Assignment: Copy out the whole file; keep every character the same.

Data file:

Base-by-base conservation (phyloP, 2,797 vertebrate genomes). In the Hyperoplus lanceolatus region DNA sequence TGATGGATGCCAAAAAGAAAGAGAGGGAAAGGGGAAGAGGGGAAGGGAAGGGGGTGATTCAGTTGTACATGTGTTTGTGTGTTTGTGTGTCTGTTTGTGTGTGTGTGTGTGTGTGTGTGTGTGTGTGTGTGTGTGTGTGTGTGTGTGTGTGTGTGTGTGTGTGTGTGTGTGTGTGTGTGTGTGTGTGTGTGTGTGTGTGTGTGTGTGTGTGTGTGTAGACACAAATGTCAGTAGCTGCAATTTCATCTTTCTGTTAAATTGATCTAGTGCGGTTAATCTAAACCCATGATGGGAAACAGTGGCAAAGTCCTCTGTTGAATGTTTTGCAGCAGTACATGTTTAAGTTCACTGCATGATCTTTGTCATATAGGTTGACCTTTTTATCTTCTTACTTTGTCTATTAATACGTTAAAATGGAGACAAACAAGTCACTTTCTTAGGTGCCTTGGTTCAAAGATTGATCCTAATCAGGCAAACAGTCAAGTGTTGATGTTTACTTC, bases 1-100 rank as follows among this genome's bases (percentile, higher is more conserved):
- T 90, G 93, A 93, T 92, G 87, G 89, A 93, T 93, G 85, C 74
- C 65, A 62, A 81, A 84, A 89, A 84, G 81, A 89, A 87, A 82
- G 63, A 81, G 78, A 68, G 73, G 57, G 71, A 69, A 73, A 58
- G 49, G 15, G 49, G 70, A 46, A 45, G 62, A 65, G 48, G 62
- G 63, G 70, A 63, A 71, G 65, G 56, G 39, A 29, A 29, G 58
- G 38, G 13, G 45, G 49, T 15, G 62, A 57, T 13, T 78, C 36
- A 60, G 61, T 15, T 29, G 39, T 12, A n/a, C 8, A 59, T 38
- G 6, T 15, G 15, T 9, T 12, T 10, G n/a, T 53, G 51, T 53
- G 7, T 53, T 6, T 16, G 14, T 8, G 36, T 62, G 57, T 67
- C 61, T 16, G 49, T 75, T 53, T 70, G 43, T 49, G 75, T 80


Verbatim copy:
Base-by-base conservation (phyloP, 2,797 vertebrate genomes). In the Hyperoplus lanceolatus region DNA sequence TGATGGATGCCAAAAAGAAAGAGAGGGAAAGGGGAAGAGGGGAAGGGAAGGGGGTGATTCAGTTGTACATGTGTTTGTGTGTTTGTGTGTCTGTTTGTGTGTGTGTGTGTGTGTGTGTGTGTGTGTGTGTGTGTGTGTGTGTGTGTGTGTGTGTGTGTGTGTGTGTGTGTGTGTGTGTGTGTGTGTGTGTGTGTGTGTGTGTGTGTGTGTGTGTGTAGACACAAATGTCAGTAGCTGCAATTTCATCTTTCTGTTAAATTGATCTAGTGCGGTTAATCTAAACCCATGATGGGAAACAGTGGCAAAGTCCTCTGTTGAATGTTTTGCAGCAGTACATGTTTAAGTTCACTGCATGATCTTTGTCATATAGGTTGACCTTTTTATCTTCTTACTTTGTCTATTAATACGTTAAAATGGAGACAAACAAGTCACTTTCTTAGGTGCCTTGGTTCAAAGATTGATCCTAATCAGGCAAACAGTCAAGTGTTGATGTTTACTTC, bases 1-100 rank as follows among this genome's bases (percentile, higher is more conserved):
- T 90, G 93, A 93, T 92, G 87, G 89, A 93, T 93, G 85, C 74
- C 65, A 62, A 81, A 84, A 89, A 84, G 81, A 89, A 87, A 82
- G 63, A 81, G 78, A 68, G 73, G 57, G 71, A 69, A 73, A 58
- G 49, G 15, G 49, G 70, A 46, A 45, G 62, A 65, G 48, G 62
- G 63, G 70, A 63, A 71, G 65, G 56, G 39, A 29, A 29, G 58
- G 38, G 13, G 45, G 49, T 15, G 62, A 57, T 13, T 78, C 36
- A 60, G 61, T 15, T 29, G 39, T 12, A n/a, C 8, A 59, T 38
- G 6, T 15, G 15, T 9, T 12, T 10, G n/a, T 53, G 51, T 53
- G 7, T 53, T 6, T 16, G 14, T 8, G 36, T 62, G 57, T 67
- C 61, T 16, G 49, T 75, T 53, T 70, G 43, T 49, G 75, T 80